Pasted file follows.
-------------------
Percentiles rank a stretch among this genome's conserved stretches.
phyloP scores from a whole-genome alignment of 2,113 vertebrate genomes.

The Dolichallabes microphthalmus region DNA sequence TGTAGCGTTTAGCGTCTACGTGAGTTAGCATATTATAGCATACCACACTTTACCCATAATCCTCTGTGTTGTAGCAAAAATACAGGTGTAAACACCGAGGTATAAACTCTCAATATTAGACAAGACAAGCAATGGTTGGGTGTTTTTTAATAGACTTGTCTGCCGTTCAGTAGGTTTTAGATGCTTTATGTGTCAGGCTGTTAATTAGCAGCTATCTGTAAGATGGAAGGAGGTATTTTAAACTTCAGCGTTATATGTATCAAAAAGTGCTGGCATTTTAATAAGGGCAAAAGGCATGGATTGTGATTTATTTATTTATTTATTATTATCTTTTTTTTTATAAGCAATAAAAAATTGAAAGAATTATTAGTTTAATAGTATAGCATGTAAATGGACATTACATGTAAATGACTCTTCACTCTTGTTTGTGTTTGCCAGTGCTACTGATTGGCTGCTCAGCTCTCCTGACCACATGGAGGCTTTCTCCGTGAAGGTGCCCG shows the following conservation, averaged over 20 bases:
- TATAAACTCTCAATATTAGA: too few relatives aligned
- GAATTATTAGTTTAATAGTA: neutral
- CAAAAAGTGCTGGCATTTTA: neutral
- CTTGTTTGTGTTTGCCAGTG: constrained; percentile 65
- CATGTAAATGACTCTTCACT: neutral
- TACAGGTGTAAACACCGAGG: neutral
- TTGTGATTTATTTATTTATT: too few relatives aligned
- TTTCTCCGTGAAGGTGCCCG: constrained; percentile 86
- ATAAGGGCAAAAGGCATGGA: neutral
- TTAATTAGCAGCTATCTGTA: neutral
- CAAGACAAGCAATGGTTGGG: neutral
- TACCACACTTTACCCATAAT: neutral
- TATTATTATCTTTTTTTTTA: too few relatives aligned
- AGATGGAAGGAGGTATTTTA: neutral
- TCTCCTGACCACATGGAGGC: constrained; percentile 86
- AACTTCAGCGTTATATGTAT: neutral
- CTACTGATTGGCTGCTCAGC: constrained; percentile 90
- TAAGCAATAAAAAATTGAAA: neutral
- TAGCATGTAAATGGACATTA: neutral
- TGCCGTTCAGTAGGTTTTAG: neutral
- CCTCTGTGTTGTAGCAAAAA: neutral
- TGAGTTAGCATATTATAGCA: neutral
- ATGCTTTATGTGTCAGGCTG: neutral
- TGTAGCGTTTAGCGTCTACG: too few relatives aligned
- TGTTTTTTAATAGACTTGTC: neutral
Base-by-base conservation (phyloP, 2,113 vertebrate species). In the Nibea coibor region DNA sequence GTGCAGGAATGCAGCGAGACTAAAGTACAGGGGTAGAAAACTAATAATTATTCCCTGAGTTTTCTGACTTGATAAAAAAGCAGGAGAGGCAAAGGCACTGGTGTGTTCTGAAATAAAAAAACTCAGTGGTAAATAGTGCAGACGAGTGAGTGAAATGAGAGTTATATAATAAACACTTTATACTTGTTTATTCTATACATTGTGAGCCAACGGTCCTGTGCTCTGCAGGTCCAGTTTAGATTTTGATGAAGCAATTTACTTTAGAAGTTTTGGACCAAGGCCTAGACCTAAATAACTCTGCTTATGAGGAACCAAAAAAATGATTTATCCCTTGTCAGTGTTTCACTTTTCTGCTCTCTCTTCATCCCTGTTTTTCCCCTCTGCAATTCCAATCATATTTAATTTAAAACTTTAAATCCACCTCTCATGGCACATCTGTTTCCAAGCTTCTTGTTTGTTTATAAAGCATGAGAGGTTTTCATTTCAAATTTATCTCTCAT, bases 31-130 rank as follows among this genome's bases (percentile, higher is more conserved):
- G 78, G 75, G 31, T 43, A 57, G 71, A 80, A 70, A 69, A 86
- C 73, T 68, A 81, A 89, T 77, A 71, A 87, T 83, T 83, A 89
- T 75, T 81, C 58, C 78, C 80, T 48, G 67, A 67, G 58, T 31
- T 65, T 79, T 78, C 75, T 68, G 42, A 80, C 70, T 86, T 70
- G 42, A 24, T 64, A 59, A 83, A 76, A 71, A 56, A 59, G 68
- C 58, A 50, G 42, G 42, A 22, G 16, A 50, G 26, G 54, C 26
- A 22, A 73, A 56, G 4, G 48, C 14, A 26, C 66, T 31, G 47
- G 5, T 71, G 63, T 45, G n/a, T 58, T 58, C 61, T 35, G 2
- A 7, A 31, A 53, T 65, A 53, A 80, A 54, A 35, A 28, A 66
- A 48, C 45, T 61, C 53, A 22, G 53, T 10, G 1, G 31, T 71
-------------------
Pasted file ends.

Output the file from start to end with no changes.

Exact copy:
Percentiles rank a stretch among this genome's conserved stretches.
phyloP scores from a whole-genome alignment of 2,113 vertebrate genomes.

The Dolichallabes microphthalmus region DNA sequence TGTAGCGTTTAGCGTCTACGTGAGTTAGCATATTATAGCATACCACACTTTACCCATAATCCTCTGTGTTGTAGCAAAAATACAGGTGTAAACACCGAGGTATAAACTCTCAATATTAGACAAGACAAGCAATGGTTGGGTGTTTTTTAATAGACTTGTCTGCCGTTCAGTAGGTTTTAGATGCTTTATGTGTCAGGCTGTTAATTAGCAGCTATCTGTAAGATGGAAGGAGGTATTTTAAACTTCAGCGTTATATGTATCAAAAAGTGCTGGCATTTTAATAAGGGCAAAAGGCATGGATTGTGATTTATTTATTTATTTATTATTATCTTTTTTTTTATAAGCAATAAAAAATTGAAAGAATTATTAGTTTAATAGTATAGCATGTAAATGGACATTACATGTAAATGACTCTTCACTCTTGTTTGTGTTTGCCAGTGCTACTGATTGGCTGCTCAGCTCTCCTGACCACATGGAGGCTTTCTCCGTGAAGGTGCCCG shows the following conservation, averaged over 20 bases:
- TATAAACTCTCAATATTAGA: too few relatives aligned
- GAATTATTAGTTTAATAGTA: neutral
- CAAAAAGTGCTGGCATTTTA: neutral
- CTTGTTTGTGTTTGCCAGTG: constrained; percentile 65
- CATGTAAATGACTCTTCACT: neutral
- TACAGGTGTAAACACCGAGG: neutral
- TTGTGATTTATTTATTTATT: too few relatives aligned
- TTTCTCCGTGAAGGTGCCCG: constrained; percentile 86
- ATAAGGGCAAAAGGCATGGA: neutral
- TTAATTAGCAGCTATCTGTA: neutral
- CAAGACAAGCAATGGTTGGG: neutral
- TACCACACTTTACCCATAAT: neutral
- TATTATTATCTTTTTTTTTA: too few relatives aligned
- AGATGGAAGGAGGTATTTTA: neutral
- TCTCCTGACCACATGGAGGC: constrained; percentile 86
- AACTTCAGCGTTATATGTAT: neutral
- CTACTGATTGGCTGCTCAGC: constrained; percentile 90
- TAAGCAATAAAAAATTGAAA: neutral
- TAGCATGTAAATGGACATTA: neutral
- TGCCGTTCAGTAGGTTTTAG: neutral
- CCTCTGTGTTGTAGCAAAAA: neutral
- TGAGTTAGCATATTATAGCA: neutral
- ATGCTTTATGTGTCAGGCTG: neutral
- TGTAGCGTTTAGCGTCTACG: too few relatives aligned
- TGTTTTTTAATAGACTTGTC: neutral
Base-by-base conservation (phyloP, 2,113 vertebrate species). In the Nibea coibor region DNA sequence GTGCAGGAATGCAGCGAGACTAAAGTACAGGGGTAGAAAACTAATAATTATTCCCTGAGTTTTCTGACTTGATAAAAAAGCAGGAGAGGCAAAGGCACTGGTGTGTTCTGAAATAAAAAAACTCAGTGGTAAATAGTGCAGACGAGTGAGTGAAATGAGAGTTATATAATAAACACTTTATACTTGTTTATTCTATACATTGTGAGCCAACGGTCCTGTGCTCTGCAGGTCCAGTTTAGATTTTGATGAAGCAATTTACTTTAGAAGTTTTGGACCAAGGCCTAGACCTAAATAACTCTGCTTATGAGGAACCAAAAAAATGATTTATCCCTTGTCAGTGTTTCACTTTTCTGCTCTCTCTTCATCCCTGTTTTTCCCCTCTGCAATTCCAATCATATTTAATTTAAAACTTTAAATCCACCTCTCATGGCACATCTGTTTCCAAGCTTCTTGTTTGTTTATAAAGCATGAGAGGTTTTCATTTCAAATTTATCTCTCAT, bases 31-130 rank as follows among this genome's bases (percentile, higher is more conserved):
- G 78, G 75, G 31, T 43, A 57, G 71, A 80, A 70, A 69, A 86
- C 73, T 68, A 81, A 89, T 77, A 71, A 87, T 83, T 83, A 89
- T 75, T 81, C 58, C 78, C 80, T 48, G 67, A 67, G 58, T 31
- T 65, T 79, T 78, C 75, T 68, G 42, A 80, C 70, T 86, T 70
- G 42, A 24, T 64, A 59, A 83, A 76, A 71, A 56, A 59, G 68
- C 58, A 50, G 42, G 42, A 22, G 16, A 50, G 26, G 54, C 26
- A 22, A 73, A 56, G 4, G 48, C 14, A 26, C 66, T 31, G 47
- G 5, T 71, G 63, T 45, G n/a, T 58, T 58, C 61, T 35, G 2
- A 7, A 31, A 53, T 65, A 53, A 80, A 54, A 35, A 28, A 66
- A 48, C 45, T 61, C 53, A 22, G 53, T 10, G 1, G 31, T 71